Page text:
She quit today.  Yanked her helmet off her head in the midst of tears and plopped her butt right down on the sidewalk, adamantly refusing to go anywhere at all, much less do it on the scooter that just catapulted her face-first into the concrete.

And I let her.  I let her quit.  No motivational pep talk, no bribes, no half hidden sigh of disappointment.  I picked up the scooter, helmet, her.  Squeezed her, brushed off her knees set her down gently on her feet, took her hand and walked the remaining 5 blocks home to the soundtrack of tears and that little voice crying “I don’t want to ride that again.”

But, yesterday, she didn’t.  She didn’t quit at all.  In fact, she made it all the way to the top of Cowles mountain (a solid 1.5 miles of rocky, steep terrain) solely by the light of her headlamp and her own two feet, just so she could howl at that Super Wolf moon and insist it was full of real blood.  All to the soundtrack of, “I got this mom.  Mom, I got this.” 

And I was caught in a bit of a parenting trap when opposing motivations hit me square in the face from this little soul within a 24hr period.  And I wasn’t sure what to say.  Because, parenting is tricky.  What could be important in one situation could be precisely the worst in another.  Because, I have a thing with quitting.  A stubborn, steaming, ‘totally not ok with quitting’ type of thing.  I prone to making a bigger deal out of it than it needs to be because quitting agitates me that much.  But, in that span of reveling in her determination and accomplishment one day and being thwarted by her lack of it the next, I was caught off guard.  Being caught off guard allowed me just to feel with her. 

And I know how it feels.  Some days I quit.  I am super strong and confident and ‘I got this' so many days in a row and then the ‘I don’t got this’ shows up because some days our scraped knees just hurt too much for us to get back on the scooter.  In that moment, more important than any lecture about not quitting was the fact that I just let her know the truth of that reality.  That things hurt.  That it’s ok to put it down and walk away.  One ‘quit’ doesn’t make her a quitter.  And in an instant I realized that I was shaping her in my every tiny reaction.  And in that same moment I realized that how I wanted to shape her was more important than wanting her to get back on her scooter.  I could only squeak out, “I know, Babe.  I know.”  And I came to grips with something in myself.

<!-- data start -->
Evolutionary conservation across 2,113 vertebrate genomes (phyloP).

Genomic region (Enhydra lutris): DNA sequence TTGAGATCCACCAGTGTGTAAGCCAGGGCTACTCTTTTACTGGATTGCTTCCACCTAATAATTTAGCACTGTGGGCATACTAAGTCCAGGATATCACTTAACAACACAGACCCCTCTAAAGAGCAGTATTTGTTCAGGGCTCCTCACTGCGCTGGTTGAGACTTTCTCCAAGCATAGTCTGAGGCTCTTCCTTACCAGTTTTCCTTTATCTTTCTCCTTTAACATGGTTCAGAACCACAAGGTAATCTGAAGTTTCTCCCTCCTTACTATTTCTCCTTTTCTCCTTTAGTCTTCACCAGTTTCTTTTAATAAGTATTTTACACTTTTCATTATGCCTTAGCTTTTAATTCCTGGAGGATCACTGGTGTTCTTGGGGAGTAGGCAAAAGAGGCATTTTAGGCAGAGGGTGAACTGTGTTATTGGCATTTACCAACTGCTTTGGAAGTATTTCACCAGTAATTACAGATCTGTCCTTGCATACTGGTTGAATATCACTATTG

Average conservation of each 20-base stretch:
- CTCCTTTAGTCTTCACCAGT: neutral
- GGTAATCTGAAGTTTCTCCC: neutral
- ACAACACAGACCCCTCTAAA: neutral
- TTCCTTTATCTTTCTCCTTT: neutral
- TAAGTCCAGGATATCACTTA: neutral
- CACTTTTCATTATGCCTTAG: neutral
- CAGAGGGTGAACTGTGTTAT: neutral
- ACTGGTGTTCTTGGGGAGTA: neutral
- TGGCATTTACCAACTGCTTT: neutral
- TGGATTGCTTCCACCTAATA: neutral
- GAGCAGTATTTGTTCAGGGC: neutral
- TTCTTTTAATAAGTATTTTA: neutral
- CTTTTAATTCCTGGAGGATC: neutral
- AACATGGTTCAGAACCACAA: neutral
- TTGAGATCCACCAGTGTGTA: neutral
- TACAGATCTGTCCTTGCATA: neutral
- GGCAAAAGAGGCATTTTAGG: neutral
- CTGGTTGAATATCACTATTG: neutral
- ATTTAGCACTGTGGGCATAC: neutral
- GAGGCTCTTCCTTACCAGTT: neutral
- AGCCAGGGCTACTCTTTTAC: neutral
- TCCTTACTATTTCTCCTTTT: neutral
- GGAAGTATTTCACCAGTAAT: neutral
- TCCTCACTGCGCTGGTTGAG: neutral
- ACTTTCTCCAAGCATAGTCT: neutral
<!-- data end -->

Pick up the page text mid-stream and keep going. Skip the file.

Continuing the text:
We are obsessed with a culture that says don’t stop, never quit, and on and on and on and we are missing out on the lesson learned from quitting.  

I want to value and boost up and emphasize all the times when she climbs the mountain, when she does something amazing, when her motivation exceeds her tiny body.  And may that be the driving force of how I parent.  May the highs of those encouraged experiences boost up any of the lows of the other ones.  May those moments of sheer accomplishment inform the next chance to push on and succeed far more than any parenting pep talk.  

May the moments that take our breath away and the ones that make us cry, teach each other.